Another thought I had that partially answers this question is that there is benefit simply from following the laws themselves.  In verse 45, David says, "I walk about in freedom, for I have sought out your precepts."  In general, we tend not to associate laws with a word like "freedom."  Again, this makes sense in light of Christ sacrifice, but that hadn't happened yet.  I propose that these laws (or "precepts" or whatever) are not so much devices to control us and to keep us from doing what we want (i.e. experiencing "freedom") but are statements about the way the world works.  (C.S. Lewis talks about this in "Mere Christianity," which we are studying in our Sunday AM class, but this idea has been rolling around in my brain for a while now.)  These moral, spiritual laws are, in my opinion, akin to laws of science like Gravity and Relativity.  Verse 152 says, "Long ago I learned from your statutes that you established them to last forever."  As long as there is a physical world, things that go up will always come down again.  In the same way, it is always a good idea to treat people with the love in which you would have them treat you, and there will never be a situation in which you should cheat on your spouse.  What I wonder is, if gravity can be observed scientifically and even measured, can the same be done with spiritual laws?  Well, I know that we can observe them, but it would be interesting to see if they can be tested and analyzed scientifically.  Maybe it doesn't work that way; I don't know.  I guess maybe that's what the Pharisees tried to do, breaking the laws down into formulas.  Still, it would be encouraging to have everyone agree that, yes, this is how the world works and so we should live accordingly.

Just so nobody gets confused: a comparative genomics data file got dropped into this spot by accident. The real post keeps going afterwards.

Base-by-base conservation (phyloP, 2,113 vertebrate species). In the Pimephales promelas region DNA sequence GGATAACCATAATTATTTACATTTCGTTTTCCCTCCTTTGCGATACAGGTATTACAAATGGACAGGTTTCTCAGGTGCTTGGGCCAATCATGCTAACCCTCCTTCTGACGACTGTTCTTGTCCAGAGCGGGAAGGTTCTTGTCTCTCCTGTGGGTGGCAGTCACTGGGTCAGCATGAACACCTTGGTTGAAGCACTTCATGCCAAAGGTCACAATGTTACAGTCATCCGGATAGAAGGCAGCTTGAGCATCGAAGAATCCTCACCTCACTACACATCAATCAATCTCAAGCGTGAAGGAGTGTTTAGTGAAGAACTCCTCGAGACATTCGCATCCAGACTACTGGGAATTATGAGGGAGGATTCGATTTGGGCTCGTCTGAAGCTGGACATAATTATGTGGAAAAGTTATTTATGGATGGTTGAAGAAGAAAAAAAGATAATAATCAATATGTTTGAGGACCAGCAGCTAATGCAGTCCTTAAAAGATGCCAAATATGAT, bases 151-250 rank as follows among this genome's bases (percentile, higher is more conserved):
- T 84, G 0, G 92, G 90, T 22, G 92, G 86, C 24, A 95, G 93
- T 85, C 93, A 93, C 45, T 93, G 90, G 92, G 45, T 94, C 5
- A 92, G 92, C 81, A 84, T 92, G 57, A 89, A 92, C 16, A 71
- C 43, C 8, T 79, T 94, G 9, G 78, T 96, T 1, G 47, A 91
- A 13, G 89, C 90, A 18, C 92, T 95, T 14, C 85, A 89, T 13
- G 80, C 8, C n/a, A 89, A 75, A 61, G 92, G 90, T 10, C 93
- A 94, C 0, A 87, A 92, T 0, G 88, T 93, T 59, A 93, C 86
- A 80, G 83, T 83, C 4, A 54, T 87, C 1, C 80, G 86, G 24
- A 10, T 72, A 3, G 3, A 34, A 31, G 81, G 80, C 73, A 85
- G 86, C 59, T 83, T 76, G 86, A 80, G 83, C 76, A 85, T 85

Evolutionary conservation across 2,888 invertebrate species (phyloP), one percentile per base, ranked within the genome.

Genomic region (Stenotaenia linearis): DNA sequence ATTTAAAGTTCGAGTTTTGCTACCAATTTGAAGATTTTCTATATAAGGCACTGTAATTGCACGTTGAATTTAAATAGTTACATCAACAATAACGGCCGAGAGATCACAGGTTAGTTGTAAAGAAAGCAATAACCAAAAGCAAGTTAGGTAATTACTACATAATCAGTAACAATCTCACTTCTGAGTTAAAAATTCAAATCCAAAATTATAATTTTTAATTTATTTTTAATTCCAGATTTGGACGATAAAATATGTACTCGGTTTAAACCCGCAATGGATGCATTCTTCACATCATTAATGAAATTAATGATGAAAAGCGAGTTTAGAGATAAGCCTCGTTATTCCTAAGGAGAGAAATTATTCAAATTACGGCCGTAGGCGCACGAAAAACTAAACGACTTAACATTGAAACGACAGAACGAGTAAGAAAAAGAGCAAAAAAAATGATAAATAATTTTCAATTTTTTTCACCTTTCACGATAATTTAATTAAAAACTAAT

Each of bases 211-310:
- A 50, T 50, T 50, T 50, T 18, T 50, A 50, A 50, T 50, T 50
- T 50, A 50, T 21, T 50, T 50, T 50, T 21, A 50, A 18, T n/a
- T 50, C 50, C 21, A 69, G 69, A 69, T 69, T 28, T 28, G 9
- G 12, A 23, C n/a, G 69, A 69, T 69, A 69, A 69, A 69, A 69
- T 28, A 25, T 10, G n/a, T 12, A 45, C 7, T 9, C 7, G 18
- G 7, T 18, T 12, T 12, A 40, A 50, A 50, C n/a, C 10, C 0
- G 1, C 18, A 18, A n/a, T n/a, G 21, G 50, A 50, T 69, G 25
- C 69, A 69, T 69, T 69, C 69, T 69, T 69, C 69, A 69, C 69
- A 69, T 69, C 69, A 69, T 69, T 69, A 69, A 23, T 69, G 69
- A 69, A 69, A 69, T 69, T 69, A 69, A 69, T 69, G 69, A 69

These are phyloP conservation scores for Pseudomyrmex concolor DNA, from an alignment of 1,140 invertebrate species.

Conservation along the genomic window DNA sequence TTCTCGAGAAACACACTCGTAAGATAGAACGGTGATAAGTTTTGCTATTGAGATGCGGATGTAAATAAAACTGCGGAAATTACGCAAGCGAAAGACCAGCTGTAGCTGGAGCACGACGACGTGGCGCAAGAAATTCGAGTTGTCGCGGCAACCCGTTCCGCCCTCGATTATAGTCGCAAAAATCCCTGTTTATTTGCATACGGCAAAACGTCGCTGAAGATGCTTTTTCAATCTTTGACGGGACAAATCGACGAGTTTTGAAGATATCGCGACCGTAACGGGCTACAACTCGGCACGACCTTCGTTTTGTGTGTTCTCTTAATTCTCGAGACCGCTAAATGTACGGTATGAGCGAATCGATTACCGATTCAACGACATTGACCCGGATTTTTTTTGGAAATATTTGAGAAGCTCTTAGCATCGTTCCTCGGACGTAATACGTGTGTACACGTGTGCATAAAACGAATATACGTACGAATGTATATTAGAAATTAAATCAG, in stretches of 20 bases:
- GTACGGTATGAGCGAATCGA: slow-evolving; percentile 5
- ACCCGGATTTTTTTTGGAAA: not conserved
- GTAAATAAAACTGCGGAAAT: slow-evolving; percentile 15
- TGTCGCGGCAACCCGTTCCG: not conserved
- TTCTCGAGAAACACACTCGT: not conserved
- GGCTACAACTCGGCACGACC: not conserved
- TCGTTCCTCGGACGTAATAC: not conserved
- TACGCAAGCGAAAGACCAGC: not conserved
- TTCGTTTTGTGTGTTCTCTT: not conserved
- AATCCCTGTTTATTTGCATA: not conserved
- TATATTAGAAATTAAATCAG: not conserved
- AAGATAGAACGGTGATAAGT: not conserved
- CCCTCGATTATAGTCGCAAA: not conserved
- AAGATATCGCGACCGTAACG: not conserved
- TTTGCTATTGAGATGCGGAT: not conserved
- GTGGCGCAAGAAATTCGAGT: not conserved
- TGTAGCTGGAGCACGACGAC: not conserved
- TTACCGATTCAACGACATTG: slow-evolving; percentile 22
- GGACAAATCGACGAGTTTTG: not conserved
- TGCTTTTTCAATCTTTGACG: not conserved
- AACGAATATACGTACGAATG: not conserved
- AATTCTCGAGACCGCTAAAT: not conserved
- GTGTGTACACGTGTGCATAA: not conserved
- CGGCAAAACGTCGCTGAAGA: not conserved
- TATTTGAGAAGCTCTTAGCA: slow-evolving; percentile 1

I say that, feeling frustrated that the world just doesn't "get it," even though God's laws really are as obvious as gravity.  However, I myself don't follow these laws perfectly (far from it), even though I know how good and true they are.  The third thing I noticed in this Psalm was David's cry for help from God so that he would be able to follow the laws.  He uses phrases like "do not let me stray from your commands," "turn my heart toward your statutes," "let no sin rule over me," etc.  Over and over again he asks God to come in and control him.  On the surface, that looks even less like "freedom," but if you think about it in terms of freedom from sin, it makes a lot of sense.  I have had numerous discussions with people about free will versus God's control over our lives (though I really don't wish to get into that here), and many people have brought up that God doesn't micro-manage our lives.  However, I say that the absolute best thing for us would be to have God micro-manage our lives.  We know from experience that, despite our best intentions, we simply can't follow God's laws perfectly on our own.  What a relief it would be to have God swoop in and make us do everything we're supposed to do!  (I understand that would affect the love element on our part, but I am talking about God controlling people who have already decided to love Him.)  I love verse 109: "Though I constantly take my life in my hands, I will not forget your law."  I know I live this way all the time, doing things that are stupid even though I haven't forgotten what I should be doing.  What I really want is for my life to be in God's "hands."  Thankfully, we do have salvation, and we live in a time when we do know about Christ.  We don't have to be plagued by guilt all the time, so I can read this Psalm without breaking down in shame.

If anyone has any thoughts to add, especially if you have any more information about the context of this Psalm, please share.